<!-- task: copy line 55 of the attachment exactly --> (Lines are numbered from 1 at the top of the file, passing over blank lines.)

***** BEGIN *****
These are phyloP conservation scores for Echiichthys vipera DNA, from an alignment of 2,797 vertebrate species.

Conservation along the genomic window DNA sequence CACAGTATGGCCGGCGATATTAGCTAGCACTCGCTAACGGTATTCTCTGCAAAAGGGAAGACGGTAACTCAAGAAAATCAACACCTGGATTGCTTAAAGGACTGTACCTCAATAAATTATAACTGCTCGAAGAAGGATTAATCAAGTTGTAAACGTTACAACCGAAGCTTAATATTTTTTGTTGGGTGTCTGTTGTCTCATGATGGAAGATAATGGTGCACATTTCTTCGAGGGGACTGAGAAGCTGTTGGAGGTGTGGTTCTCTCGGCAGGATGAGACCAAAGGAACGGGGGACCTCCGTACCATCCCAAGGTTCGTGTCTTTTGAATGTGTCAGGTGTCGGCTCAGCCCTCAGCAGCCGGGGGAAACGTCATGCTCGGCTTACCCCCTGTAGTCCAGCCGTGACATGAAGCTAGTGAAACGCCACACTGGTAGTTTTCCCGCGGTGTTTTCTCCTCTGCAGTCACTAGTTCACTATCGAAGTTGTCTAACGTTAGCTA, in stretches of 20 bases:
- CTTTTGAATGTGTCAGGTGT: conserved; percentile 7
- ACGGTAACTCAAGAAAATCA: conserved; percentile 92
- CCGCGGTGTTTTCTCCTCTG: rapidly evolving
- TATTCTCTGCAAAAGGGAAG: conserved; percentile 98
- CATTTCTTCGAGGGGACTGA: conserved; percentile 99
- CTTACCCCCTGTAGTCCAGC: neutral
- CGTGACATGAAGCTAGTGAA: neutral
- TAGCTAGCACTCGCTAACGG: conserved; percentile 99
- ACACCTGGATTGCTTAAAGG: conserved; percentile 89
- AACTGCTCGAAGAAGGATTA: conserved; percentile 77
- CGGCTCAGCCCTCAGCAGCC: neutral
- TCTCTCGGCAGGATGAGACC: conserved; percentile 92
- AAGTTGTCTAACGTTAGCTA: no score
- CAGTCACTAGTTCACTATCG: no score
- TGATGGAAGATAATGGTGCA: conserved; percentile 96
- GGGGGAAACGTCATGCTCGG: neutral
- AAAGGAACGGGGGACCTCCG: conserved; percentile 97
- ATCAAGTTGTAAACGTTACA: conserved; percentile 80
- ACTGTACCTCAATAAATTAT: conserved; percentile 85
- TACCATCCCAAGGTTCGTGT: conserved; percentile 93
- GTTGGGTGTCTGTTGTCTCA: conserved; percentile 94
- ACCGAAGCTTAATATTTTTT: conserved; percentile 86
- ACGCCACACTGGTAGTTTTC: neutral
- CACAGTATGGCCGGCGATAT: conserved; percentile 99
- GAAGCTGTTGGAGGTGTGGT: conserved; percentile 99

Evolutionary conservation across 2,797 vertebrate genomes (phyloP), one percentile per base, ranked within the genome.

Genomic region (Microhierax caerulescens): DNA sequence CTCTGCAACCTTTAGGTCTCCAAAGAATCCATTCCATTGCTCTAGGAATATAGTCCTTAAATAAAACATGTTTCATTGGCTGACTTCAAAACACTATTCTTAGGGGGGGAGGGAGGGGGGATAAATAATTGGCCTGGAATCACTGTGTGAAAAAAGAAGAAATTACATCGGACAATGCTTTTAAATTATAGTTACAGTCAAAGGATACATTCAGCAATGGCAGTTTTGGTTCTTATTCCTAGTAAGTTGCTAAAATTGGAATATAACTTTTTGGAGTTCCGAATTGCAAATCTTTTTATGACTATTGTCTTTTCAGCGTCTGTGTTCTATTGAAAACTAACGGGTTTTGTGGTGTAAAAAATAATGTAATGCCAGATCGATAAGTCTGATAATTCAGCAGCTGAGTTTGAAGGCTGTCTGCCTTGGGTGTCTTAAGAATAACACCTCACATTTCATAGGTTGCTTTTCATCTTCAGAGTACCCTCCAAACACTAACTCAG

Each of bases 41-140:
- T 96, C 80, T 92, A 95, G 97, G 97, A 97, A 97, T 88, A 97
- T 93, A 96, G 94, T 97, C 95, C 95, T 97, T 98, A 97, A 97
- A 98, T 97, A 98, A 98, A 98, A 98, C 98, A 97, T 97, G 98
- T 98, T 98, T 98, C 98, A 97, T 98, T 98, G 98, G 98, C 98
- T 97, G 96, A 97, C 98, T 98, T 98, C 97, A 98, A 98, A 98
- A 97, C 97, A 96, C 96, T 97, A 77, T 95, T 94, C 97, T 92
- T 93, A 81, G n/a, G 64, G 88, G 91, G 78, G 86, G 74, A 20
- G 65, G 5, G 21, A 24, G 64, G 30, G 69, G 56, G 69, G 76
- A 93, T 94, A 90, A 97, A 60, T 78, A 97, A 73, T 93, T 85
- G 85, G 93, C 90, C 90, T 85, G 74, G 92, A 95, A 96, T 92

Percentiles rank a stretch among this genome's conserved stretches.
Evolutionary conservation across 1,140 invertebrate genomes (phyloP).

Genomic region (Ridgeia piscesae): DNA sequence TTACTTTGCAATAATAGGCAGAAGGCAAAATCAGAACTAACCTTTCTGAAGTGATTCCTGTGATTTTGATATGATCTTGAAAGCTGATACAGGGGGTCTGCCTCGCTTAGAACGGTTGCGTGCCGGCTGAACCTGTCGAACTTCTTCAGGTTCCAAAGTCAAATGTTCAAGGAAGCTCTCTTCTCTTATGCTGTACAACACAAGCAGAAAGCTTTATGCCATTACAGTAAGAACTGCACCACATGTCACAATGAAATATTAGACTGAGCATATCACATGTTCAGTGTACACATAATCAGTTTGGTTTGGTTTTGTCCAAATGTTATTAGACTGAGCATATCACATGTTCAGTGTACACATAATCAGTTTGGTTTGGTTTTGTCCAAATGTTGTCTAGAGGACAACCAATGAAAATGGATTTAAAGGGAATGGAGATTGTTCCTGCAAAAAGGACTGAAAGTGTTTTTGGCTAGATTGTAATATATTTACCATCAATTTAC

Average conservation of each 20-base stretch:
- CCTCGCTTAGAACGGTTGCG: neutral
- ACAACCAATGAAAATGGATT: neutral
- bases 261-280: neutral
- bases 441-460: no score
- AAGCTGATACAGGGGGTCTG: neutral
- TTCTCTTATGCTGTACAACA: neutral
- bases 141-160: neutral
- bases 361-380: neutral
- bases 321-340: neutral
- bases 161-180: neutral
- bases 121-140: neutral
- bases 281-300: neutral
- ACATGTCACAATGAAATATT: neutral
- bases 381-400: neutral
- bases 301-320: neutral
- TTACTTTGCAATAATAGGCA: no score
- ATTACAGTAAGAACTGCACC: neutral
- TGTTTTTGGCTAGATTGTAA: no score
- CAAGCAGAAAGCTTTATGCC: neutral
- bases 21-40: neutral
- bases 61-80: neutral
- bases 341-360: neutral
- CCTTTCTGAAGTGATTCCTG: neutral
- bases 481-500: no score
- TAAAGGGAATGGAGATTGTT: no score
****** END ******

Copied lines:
- bases 121-140: neutral